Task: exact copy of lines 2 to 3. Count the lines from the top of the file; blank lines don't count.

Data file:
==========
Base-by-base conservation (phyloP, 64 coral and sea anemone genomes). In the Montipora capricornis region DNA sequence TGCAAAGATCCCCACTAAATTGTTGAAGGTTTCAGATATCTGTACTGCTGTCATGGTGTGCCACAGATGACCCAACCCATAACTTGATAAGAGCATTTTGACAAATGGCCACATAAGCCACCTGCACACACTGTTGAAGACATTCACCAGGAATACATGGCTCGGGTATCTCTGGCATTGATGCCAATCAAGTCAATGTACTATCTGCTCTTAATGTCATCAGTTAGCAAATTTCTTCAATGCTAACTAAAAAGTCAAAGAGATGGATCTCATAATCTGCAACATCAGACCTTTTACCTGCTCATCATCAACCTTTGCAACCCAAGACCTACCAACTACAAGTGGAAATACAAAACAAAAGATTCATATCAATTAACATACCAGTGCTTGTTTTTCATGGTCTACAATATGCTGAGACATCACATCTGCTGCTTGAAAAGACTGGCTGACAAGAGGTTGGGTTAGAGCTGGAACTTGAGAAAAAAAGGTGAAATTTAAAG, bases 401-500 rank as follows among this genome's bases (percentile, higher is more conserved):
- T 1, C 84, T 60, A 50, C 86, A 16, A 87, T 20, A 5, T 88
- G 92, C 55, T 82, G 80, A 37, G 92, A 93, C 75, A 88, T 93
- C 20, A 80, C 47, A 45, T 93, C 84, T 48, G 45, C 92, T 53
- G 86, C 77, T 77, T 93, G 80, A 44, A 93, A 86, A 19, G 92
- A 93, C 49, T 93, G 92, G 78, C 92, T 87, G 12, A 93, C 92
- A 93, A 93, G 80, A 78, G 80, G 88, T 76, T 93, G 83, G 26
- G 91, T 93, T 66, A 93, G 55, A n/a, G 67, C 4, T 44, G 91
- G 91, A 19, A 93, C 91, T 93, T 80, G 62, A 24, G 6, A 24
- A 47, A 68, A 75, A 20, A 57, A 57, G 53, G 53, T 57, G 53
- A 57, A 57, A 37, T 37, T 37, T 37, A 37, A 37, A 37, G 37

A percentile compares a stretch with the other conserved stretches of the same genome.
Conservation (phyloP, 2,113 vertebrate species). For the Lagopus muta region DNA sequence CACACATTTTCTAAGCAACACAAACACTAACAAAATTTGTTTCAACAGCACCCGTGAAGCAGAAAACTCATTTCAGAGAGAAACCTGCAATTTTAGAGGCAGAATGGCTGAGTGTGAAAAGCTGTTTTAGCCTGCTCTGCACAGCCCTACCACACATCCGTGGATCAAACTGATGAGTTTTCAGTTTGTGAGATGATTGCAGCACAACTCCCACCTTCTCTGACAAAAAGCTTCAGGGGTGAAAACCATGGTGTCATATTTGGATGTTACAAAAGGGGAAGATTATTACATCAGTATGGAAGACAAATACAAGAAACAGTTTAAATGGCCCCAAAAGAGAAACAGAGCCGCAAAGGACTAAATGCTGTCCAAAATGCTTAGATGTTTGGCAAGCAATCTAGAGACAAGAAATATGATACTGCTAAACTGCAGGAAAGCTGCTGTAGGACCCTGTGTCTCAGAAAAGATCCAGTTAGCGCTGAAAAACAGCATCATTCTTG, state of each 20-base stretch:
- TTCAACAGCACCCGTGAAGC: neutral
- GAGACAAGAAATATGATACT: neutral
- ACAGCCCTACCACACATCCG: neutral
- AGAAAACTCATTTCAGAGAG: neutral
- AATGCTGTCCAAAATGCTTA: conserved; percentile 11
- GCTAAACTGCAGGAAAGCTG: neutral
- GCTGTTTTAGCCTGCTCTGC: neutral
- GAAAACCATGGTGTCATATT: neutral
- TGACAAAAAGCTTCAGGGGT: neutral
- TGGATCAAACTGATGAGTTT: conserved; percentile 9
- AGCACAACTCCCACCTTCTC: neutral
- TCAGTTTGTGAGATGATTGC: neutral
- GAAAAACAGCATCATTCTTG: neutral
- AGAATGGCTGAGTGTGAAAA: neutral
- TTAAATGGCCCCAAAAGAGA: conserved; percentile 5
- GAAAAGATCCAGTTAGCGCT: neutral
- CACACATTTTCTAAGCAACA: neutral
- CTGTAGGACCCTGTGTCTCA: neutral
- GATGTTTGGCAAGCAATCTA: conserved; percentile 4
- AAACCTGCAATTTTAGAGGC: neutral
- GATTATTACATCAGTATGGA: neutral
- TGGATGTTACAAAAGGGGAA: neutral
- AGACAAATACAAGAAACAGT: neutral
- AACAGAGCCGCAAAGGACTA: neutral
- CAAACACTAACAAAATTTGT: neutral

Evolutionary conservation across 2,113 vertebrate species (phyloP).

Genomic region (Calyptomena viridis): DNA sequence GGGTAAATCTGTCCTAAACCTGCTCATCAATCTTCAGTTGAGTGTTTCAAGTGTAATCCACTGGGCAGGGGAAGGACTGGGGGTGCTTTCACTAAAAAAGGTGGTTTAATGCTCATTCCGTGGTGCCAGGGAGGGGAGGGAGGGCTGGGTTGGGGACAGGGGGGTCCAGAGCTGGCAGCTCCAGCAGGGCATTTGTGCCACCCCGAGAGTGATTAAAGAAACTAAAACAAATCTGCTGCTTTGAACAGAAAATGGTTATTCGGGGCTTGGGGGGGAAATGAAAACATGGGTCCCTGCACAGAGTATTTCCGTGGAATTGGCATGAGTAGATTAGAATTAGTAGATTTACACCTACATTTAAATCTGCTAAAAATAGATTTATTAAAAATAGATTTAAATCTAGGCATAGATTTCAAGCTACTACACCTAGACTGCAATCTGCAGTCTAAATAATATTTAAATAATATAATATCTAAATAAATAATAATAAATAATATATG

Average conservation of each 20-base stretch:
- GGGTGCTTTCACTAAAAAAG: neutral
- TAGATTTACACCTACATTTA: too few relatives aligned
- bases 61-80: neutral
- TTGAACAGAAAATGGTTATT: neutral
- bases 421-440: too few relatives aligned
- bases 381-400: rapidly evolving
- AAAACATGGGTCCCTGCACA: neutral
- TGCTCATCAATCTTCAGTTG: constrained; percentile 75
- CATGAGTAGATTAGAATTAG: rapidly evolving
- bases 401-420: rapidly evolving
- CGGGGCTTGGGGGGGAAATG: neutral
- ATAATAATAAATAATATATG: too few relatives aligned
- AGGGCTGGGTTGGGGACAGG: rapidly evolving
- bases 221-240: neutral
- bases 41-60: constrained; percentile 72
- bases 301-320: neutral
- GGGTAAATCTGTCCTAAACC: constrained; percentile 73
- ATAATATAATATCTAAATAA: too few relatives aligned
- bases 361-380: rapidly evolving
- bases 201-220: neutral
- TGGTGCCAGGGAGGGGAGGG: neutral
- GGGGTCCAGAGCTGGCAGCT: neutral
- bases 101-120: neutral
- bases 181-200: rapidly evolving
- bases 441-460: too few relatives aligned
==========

- T 1, C 84, T 60, A 50, C 86, A 16, A 87, T 20, A 5, T 88
- G 92, C 55, T 82, G 80, A 37, G 92, A 93, C 75, A 88, T 93